Bronchiolitis is a common lung infection that primarily affects infants and young children. The condition predominantly occurs during the first two years of life, with a peak incidence between three and six months.
Bronchiolitis unlike other respiratory infections primarily affects the bronchioles – the smaller airway passages in the lungs. Because these airways are smaller, when they become inflamed, it can significantly impact breathing.
This blog provides an overview of bronchiolitis, including its causes, symptoms, diagnosis, and treatment.
Bronchiolitis Causes and risk factors
Bronchiolitis is often caused by the Respiratory Syncytial Virus (RSV). This virus spreads through droplets when infected individuals sneeze or cough. It can also be contracted by touch if a hand comes into contact with a virus-laden object, such as a toy, and subsequently makes contact with the eyes, mouth, or nose. Additionally, other viruses responsible for bronchiolitis include influenza (flu) virus, parainfluenza virus, adenovirus, and rhinovirus.
Risk factors for bronchiolitis include prematurity, age below six months, absence of breastfeeding, exposure to tobacco smoke, overcrowding, and a weakened immune system. The condition is also more common during fall, winter, and early spring.
The initial symptoms of bronchiolitis are similar to those of the common cold and may include a runny nose, mild cough, and a slightly elevated temperature. However, over the next few days, the child’s symptoms can worsen to include a significant cough, fast or laboured breathing, a high-pitched wheezing noise when breathing out, and brief pauses in breathing along with fatigue and irritability.
The first step in diagnosing bronchiolitis is taking a detailed medical history of the child. The doctor will ask questions about the child’s symptoms, the duration of the illness, any recent exposure to sick individuals, and any preexisting health conditions. Information about the child’s age, vaccination status, and recent travel history may also be relevant in the diagnostic process.
This is followed by a thorough physical examination essential in assessing the child’s respiratory status and identifying signs of bronchiolitis. During the examination, the doctor will observe the child’s breathing pattern, listen for abnormal lung sounds, and check for signs of respiratory distress, such as rapid or laboured breathing, flaring of the nostrils, and retractions (visible pulling in of the chest wall during breathing).
The presence of wheezing, crackles, or diminished breath sounds on auscultation of the lungs may also indicate bronchiolitis. The doctor will also look for other associated symptoms like a runny nose, cough, and fever.
Doctors usually analyse the baby’s chest sounds and count its breathing rate. Lab tests are not typically required, but sometimes if the symptoms are severe, atypical, or if there are concerns about underlying health conditions, the doctor may recommend additional tests such as chest X-ray and nasal swab analysis. Doctors may need to test the child’s blood or mucus to identify the specific viral cause. Doctors may need to test the child’s blood or mucus to identify the specific viral cause.
Early and accurate diagnosis is essential to provide appropriate care and management, ensuring the best possible outcome for young patients with bronchiolitis.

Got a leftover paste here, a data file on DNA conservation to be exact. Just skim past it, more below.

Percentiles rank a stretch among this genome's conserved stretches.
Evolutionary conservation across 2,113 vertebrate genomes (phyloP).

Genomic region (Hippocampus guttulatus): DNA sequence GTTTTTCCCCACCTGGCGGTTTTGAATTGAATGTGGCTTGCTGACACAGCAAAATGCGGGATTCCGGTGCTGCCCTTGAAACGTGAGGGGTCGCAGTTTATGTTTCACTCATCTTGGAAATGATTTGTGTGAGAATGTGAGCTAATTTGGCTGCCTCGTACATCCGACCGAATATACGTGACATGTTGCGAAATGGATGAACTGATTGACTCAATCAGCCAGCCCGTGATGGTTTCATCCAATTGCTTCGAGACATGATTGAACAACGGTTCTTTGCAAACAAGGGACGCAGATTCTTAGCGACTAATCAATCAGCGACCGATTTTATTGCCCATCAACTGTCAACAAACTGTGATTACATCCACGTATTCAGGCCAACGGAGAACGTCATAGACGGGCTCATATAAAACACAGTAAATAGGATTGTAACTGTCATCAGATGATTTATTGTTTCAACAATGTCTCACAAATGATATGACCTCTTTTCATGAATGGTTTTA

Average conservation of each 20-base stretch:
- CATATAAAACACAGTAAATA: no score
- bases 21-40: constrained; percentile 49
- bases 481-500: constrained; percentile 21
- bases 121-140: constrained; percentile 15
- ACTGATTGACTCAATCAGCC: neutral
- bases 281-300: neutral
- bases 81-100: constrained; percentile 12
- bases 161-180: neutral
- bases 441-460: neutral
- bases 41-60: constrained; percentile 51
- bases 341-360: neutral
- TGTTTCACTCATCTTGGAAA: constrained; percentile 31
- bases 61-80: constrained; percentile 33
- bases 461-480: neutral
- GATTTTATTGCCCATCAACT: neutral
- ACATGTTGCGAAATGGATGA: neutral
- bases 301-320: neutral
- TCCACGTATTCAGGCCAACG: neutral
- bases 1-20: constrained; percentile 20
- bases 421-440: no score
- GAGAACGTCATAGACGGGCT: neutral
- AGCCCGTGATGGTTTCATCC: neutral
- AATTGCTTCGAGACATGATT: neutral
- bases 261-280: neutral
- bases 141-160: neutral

This can be useful in preventing unnecessary antibiotic use since bronchiolitis is a viral infection that antibiotics cannot treat. A chest X-ray may also be ordered if the physician suspects a complication such as pneumonia.
Since bronchiolitis is caused by a virus, there is no specific cure, and the illness must run its course. In most cases, the infection resolves within two weeks. The goal of treatment is to make breathing easier and to ensure that the child can take in plenty of liquids, as dehydration can complicate bronchiolitis.
Medication like bronchodilators may be used to relax and open up air passages in the lungs. Acetaminophen can alleviate discomfort or reduce fever, while intravenous fluids can prevent dehydration.
Elevating the head when the child is sleeping can assist with easier breathing. Keep them away from smoke of any kind as it can worsen respiratory symptoms.
Using a cool-mist humidifier in the child’s room can help add moisture to the air, easing respiratory discomfort and reducing nasal congestion. Make sure to clean the humidifier regularly to prevent the growth of bacteria or mould.
In severe cases, hospitalisation might be necessary. In these instances, the child may be given supplemental oxygen or may need to receive fluids intravenously.
Preventive measures that can reduce the likelihood of contracting bronchiolitis include washing hands frequently, covering mouths when coughing or sneezing, and avoiding close contact with people who have infections. Also, keeping toys, surfaces and objects clean can help prevent the spread of the virus.
During peak bronchiolitis season, try to limit the child’s exposure to crowded places and keep them away from individuals with respiratory illnesses. Ensure your child gets their flu shots which is recommended for everyone 6 months and older.
Also Read: Quick Tips for Treating Kids with Flu
Bronchiolitis is a potentially serious condition for infants and young children. Recognizing the early symptoms and seeking prompt medical attention is crucial to ensure the best outcomes.
If you suspect your child has bronchiolitis, seek medical advice immediately. Remember to take preventive measures to reduce the risk of viral infections and maintain good hand hygiene. With appropriate care and preventive measures, the impact of this condition can be minimised.